This review investigates the effects of interventions for street-connected children to promote integration to the society, skills-based education, prospects of employment, and health risk education.

What studies are included?

Eligible study designs compare outcomes from interventions for street-connected children and young people aimed at reintegration, education, employment, improving health and/or harm reduction, and provision of shelter, versus a comparison group (e.g. shelter/drop-in service as usual). The review identified 13 studies evaluating 19 interventions. All studies were conducted in the USA except one (South Korea).

What are the main results in this review?

The outcome for integration was not measured in included studies. The same was the case for education and employment related outcomes - none of the included studies measured literacy, numeracy, or participation in education or skills-based employment. Several studies measured health-related outcomes.

Five studies investigate the effect of interventions to encourage safe or reduced sexual activity (e.g. numbers of partners, frequency of sex, HIV knowledge, unprotected sex, condom use and rates of abstinence). The results are mixed, lacking enough evidence to support any of the interventions.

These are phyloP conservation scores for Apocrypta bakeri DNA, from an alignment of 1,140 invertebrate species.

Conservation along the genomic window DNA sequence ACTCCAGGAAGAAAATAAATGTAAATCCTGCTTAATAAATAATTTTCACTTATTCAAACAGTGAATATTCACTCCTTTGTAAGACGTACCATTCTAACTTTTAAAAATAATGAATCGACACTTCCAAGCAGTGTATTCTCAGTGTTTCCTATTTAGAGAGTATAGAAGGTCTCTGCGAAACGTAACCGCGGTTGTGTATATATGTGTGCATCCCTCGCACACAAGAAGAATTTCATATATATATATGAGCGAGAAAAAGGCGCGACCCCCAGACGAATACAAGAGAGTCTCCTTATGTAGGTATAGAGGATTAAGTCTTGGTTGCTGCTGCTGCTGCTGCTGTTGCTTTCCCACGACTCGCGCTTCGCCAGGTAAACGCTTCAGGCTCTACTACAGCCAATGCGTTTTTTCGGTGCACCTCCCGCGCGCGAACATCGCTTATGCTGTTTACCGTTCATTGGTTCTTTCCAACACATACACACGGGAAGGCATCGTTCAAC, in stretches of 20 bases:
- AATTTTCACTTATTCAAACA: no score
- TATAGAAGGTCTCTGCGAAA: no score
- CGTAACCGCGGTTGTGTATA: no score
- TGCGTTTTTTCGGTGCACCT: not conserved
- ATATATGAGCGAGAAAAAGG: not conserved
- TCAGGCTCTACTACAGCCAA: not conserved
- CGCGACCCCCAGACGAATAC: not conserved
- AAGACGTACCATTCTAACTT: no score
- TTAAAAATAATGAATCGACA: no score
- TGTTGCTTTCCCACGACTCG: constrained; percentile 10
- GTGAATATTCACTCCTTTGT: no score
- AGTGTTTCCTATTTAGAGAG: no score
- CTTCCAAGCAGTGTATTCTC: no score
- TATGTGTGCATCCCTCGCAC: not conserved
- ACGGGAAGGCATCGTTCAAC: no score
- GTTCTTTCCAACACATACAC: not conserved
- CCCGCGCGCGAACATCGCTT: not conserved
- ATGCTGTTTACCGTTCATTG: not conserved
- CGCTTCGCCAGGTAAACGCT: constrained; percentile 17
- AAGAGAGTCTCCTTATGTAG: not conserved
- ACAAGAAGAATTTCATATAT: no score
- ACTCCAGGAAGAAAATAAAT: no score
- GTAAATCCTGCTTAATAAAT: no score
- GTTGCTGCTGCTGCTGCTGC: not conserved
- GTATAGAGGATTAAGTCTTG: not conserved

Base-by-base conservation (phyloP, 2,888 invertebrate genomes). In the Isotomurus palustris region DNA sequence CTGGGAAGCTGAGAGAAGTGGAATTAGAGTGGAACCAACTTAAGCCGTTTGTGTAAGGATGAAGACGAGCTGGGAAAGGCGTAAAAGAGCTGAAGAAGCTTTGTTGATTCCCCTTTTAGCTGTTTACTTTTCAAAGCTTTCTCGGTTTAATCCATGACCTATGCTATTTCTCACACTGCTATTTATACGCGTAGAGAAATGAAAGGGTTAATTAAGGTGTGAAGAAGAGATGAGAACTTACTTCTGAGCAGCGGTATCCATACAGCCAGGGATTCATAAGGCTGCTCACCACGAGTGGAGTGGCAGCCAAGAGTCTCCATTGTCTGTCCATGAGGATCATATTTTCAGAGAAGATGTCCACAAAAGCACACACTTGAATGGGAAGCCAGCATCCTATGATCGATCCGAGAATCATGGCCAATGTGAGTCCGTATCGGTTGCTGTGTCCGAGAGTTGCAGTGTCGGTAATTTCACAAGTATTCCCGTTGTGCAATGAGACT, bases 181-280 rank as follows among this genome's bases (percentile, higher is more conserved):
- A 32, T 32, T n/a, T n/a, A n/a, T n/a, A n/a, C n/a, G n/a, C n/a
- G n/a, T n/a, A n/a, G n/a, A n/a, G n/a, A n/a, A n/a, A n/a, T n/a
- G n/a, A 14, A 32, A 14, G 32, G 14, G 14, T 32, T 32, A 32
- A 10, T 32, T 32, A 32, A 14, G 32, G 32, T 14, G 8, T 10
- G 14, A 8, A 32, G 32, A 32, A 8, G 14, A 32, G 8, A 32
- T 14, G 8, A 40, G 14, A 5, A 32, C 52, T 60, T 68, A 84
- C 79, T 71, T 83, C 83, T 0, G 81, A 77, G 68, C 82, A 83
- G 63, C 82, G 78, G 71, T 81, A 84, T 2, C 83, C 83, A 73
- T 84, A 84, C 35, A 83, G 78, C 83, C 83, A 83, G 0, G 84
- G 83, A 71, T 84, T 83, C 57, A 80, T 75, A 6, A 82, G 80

Eight studies report outcomes of interventions promoting safe or reduced substance use. The outcomes used a variety of measures in different studies at various times making it difficult to get a clear overview. The overall effect was mixed; some studies report positive effect and the others reported negative or no effect. Three studies investigate the effect of family therapy on substance abuse and report improvements in some of the measures.

Eight studies investigate the effect of therapeutic interventions to improve mental health (including self-esteem and depression) in street-connected kids. In general, there is no significant improvement in the intervention group compared to the control group. In some instances, both groups improved from the baseline. Finally, two studies investigate the effect of family-based approaches on family functioning. No differences were found between intervention and control conditions on most of the outcome measures used.

What was the quality of the evidence?

The quality of evidence was from low (i.e. for risk reduction in sexual activity and family therapy) to moderate (i.e. mental health improvement, harm reduction in substance abuse).

What do the findings in this review mean?

There is a dearth of evidence from controlled trials on interventions to improve integration of street-connected children and young adults into society and providing skills-based education. The evidence from health interventions aimed at

engaging in safe sexual practices, and at improving mental health vary widely and are inconclusive as to their effectiveness. Some of the interventions aimed at reducing the risk of substance abuse may be effective. Further research in this area will be useful in understanding the effectiveness of these approaches and validating the effect of some of the interventions that are supported by moderate evidence.

How up-to-date is this review?

The review authors searched for relevant studies until April 2015.

Library Image

See the full review